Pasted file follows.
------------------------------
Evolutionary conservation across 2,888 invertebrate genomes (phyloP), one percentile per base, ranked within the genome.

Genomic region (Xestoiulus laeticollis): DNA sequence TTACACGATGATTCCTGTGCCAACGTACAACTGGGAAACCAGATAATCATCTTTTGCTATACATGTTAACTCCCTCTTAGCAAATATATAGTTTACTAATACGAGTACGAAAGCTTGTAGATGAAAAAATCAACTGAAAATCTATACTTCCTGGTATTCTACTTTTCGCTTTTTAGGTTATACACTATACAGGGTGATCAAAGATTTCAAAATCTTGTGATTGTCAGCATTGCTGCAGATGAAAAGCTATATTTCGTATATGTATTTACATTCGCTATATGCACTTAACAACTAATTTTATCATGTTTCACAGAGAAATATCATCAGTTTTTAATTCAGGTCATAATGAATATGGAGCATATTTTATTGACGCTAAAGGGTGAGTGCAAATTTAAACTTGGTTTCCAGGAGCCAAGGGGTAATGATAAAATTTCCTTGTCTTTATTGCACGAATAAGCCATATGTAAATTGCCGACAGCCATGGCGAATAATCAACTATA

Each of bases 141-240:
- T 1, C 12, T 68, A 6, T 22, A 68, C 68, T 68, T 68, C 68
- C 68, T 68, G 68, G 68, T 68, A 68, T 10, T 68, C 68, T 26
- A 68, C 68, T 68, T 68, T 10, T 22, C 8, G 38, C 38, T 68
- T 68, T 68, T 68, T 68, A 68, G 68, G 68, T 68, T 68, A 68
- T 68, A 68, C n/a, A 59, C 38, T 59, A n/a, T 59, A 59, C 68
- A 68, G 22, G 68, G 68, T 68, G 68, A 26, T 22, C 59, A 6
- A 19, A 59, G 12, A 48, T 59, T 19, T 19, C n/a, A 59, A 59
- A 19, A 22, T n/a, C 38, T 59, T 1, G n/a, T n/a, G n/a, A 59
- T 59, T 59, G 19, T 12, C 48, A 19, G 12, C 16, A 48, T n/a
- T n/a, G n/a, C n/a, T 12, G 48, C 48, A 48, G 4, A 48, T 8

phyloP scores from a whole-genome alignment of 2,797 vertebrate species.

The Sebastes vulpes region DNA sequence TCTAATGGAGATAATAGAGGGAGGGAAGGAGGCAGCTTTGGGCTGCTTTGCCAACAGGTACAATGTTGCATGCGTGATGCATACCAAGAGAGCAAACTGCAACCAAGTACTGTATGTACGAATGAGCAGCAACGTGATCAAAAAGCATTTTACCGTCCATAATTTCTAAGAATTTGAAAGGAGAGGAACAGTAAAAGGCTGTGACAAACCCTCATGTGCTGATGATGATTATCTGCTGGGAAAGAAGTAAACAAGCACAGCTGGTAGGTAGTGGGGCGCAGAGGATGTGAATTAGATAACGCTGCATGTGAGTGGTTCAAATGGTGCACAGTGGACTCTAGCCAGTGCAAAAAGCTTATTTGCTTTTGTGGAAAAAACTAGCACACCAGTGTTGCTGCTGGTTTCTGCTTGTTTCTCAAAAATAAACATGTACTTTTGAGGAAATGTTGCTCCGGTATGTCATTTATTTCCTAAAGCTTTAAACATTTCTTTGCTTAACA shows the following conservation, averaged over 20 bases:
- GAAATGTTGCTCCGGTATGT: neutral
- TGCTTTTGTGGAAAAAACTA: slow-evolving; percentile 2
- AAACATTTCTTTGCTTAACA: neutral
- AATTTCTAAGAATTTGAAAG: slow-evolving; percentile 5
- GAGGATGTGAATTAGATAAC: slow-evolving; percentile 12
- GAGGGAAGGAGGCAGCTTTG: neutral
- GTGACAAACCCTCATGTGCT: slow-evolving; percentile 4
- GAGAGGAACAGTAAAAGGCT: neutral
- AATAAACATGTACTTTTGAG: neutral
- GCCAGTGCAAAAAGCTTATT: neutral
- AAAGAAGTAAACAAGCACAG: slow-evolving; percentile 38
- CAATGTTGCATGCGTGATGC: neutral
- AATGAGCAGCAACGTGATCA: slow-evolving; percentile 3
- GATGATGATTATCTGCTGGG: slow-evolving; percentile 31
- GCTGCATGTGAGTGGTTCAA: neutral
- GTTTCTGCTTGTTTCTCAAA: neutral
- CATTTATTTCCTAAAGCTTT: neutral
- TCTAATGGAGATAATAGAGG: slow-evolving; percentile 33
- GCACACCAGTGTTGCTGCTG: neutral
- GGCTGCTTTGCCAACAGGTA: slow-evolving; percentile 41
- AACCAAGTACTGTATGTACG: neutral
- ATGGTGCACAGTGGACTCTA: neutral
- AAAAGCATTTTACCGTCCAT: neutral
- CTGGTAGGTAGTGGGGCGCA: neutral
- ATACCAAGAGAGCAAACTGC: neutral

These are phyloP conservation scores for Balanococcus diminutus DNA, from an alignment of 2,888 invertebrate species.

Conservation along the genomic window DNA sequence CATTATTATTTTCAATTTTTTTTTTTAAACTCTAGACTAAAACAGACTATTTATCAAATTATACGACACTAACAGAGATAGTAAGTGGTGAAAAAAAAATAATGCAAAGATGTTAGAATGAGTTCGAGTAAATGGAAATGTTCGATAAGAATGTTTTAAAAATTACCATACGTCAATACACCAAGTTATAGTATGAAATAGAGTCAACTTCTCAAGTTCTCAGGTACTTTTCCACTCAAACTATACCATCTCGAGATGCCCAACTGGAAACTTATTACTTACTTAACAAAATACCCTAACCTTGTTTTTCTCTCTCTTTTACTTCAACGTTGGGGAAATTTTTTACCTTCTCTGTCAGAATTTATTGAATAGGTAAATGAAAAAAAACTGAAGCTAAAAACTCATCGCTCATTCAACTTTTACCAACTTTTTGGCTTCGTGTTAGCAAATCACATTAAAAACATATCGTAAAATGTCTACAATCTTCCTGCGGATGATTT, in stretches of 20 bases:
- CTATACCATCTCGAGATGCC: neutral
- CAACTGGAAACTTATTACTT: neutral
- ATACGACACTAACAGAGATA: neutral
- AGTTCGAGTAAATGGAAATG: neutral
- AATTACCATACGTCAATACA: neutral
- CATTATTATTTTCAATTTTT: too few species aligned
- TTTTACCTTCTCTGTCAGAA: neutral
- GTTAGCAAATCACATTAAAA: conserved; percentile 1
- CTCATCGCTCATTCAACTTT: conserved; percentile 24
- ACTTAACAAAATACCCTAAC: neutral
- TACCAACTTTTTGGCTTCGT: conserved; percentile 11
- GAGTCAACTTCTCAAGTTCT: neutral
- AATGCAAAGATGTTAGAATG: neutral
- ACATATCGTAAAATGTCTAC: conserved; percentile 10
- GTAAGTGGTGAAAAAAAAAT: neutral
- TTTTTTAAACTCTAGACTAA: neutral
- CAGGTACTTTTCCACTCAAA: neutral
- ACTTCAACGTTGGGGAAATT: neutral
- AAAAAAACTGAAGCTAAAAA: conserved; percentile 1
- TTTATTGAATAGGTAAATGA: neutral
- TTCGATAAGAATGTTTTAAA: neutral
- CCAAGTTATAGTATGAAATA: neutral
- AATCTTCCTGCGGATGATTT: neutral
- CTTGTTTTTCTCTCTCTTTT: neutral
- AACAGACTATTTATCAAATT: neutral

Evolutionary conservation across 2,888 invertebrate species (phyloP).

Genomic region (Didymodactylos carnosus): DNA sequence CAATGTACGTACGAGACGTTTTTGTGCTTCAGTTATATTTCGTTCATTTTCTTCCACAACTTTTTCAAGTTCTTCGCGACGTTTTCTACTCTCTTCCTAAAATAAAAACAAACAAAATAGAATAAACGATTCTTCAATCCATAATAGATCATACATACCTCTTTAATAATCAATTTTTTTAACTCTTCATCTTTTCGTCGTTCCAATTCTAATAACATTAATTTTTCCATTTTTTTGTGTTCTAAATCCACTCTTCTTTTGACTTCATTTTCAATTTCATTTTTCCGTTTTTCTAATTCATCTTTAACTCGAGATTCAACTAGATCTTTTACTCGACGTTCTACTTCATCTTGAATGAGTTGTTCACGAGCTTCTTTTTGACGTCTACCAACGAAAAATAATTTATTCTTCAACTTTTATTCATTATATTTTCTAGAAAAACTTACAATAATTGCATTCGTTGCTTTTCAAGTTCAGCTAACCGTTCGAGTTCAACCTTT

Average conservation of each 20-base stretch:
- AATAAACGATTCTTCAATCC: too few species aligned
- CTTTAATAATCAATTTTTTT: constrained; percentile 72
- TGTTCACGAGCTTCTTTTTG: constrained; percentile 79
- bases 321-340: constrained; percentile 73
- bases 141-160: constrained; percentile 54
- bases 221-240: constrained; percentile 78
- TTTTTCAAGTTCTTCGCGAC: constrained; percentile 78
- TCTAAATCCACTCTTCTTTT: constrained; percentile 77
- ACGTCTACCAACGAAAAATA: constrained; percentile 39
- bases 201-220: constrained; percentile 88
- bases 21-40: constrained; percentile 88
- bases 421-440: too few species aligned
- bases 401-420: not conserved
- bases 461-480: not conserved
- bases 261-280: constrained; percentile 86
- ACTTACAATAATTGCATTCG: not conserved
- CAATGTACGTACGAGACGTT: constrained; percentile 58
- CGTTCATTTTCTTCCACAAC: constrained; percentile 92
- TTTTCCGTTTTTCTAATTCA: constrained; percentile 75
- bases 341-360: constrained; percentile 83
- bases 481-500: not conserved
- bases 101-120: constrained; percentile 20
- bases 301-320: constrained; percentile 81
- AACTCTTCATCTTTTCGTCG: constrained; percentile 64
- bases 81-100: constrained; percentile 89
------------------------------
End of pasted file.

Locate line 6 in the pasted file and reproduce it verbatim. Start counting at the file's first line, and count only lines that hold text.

- A 68, C 68, T 68, T 68, T 10, T 22, C 8, G 38, C 38, T 68